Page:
Musings on change

'To live is to change, and to be perfect is to have changed often' (Blessed John Henry Newman)
'Change and decay in all around I see
O thou who changest not, abide with me' (Henry Lyte)

Even though the Greek philosopher Heraclitus expounds that nothing is permanent except change, the reality is that when faced with change some people instinctively recoil, while others may automatically embrace the opportunity. As the Catholic Church in the English speaking world moves to adopt a new translation of the Mass of the Roman Rite, reactions vary across a broad spectrum. There are those who see the new translation as something to be grasped; for others something new is different and therefore unsettling. In the hymn 'Abide with me' it is the changeless that is seen as ultimately of value. In contrast the quotation from Newman suggests that not to change is to stagnate and even - as the Letter of the Hebrews suggests (Heb 8.13) - to cease to exist: 'what is becoming obsolete and growing old is ready to vanish away'. In such a case seeking to stay the same can be a deliberate choice of opting for the death of that which one wants to preserve - a paradox perhaps.

Often when the word 'change' is used it can be used pejoratively; talk of 'change for change's sake' carries that connotation. While there might be great consolation in the idea of the unchangeable, something which is fixed: as witnessed by such phrases as 'the deposit of faith', 'the rule of Holy Scripture', 'the faith of the Councils and the Creeds'; the reality is otherwise. Life is of its nature dynamic, not static, and accordingly all that relates to life has a dynamism built into it. Heraclitus' sentiment of the permanence of change is endorsed by the experience of human existence.
Change can be disconcerting, unsettling or threatening. That is quite normal and such can be an appropriate response. However, it is mistaken to assume that the alternative to adopting change is simply to stay the same - that may well be a false presumption. It may well be that the choice is between choosing to change in order to express continuity, while refusing to change may well be to choose to be unfaithful to that continuity. Such was the principle that lay behind the numerous 'changes' that stemmed from the Second Vatican Council. In Gaudet Mater Ecclesia opening the Council, Pope John XXIII stressed that while the truths of the faith did not change, the ways in which they were expressed had to be reformulated and changed in order to address the world. What followed was a profound ecclesial exercise under the guidance of the Spirit precisely in discerning where change was helpful, appropriate and indeed necessary; in order to be faithful to what is unchangeable.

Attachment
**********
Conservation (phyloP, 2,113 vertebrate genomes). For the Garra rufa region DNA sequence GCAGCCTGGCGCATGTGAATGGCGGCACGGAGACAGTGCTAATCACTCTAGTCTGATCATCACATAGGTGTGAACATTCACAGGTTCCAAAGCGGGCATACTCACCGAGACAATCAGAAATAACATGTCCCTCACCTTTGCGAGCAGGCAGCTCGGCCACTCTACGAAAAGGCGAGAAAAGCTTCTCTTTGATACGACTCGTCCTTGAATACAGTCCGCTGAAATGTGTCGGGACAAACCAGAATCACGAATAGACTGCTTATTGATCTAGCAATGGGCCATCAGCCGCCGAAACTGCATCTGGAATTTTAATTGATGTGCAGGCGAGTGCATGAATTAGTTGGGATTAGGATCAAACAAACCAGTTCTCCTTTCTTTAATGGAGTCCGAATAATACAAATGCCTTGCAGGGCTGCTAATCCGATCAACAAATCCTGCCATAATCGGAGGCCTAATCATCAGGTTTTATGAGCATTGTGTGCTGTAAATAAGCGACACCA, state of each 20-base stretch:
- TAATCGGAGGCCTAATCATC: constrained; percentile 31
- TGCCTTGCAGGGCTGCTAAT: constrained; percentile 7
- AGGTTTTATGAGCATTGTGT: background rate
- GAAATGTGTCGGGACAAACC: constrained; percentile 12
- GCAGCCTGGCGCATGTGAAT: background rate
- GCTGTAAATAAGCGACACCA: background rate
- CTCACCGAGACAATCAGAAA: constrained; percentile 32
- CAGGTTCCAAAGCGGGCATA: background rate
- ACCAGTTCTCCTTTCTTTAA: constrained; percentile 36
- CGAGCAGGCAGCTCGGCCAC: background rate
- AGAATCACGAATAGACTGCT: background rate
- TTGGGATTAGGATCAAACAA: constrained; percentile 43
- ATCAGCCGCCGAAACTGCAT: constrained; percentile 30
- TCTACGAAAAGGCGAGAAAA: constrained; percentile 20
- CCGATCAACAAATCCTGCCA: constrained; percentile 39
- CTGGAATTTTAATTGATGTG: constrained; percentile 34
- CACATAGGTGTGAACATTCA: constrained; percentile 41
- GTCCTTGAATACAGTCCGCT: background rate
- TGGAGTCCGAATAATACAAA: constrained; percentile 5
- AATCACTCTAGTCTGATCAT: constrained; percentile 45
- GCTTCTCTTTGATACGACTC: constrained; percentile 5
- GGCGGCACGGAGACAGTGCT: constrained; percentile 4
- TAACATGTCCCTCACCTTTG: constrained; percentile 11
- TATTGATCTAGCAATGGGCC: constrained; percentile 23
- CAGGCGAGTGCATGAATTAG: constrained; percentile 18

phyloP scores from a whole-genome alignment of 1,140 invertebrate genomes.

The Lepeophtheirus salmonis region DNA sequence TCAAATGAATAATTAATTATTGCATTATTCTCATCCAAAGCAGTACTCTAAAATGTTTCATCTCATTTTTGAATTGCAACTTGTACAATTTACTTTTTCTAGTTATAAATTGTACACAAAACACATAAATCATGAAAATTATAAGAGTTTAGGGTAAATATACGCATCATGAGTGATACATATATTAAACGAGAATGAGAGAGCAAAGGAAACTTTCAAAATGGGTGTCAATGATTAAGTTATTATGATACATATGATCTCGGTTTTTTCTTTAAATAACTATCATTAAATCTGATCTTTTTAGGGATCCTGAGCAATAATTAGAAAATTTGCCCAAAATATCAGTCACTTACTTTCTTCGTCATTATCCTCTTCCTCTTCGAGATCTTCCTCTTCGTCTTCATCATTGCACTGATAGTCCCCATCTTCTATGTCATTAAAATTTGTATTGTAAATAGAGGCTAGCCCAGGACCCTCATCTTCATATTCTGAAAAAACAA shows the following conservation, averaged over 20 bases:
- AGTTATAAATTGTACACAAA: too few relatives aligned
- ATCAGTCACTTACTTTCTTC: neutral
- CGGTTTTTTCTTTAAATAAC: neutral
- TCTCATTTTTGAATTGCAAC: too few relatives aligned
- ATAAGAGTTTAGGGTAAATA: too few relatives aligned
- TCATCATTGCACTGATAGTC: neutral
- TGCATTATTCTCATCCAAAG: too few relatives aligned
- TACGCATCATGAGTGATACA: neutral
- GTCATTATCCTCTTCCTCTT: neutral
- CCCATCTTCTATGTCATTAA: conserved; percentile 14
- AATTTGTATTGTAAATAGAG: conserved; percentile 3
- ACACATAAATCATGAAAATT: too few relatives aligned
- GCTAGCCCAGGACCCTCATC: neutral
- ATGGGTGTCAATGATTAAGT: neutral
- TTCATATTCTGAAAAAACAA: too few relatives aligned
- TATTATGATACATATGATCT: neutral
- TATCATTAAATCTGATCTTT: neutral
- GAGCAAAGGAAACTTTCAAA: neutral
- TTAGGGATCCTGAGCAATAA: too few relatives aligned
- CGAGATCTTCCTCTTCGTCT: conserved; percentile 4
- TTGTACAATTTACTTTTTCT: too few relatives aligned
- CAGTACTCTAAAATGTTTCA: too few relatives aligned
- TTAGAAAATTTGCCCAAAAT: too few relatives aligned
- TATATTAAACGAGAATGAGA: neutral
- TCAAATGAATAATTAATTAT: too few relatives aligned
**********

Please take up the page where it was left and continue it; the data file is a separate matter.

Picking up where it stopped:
One of the great arguments behind the new translation is precisely that being faithful to the past (tradition) means changing what we have and adopting something different. In that sense there is a truth in the old (and cynical) adage - plus ca change, plus c'est la meme chose (the more things change, the more they stay the same).

The Christian faith is lived under the call to change: the word 'repent' means literally to change your mind. Christians are called to change to become like little children and so enter the kingdom (Mt 18.3). Such change for the individual believer is only done authentically through discernment, prayer and faith; those same principles guide the Teaching Church in her task of leading God's faithful people through change and continuity, until the final and ultimate change: Lord for your faithful people life is changed not ended. When the body of our earthly dwelling lies
in death, we gain an everlasting dwelling place in heaven.'
(Preface 1 of Christian Death)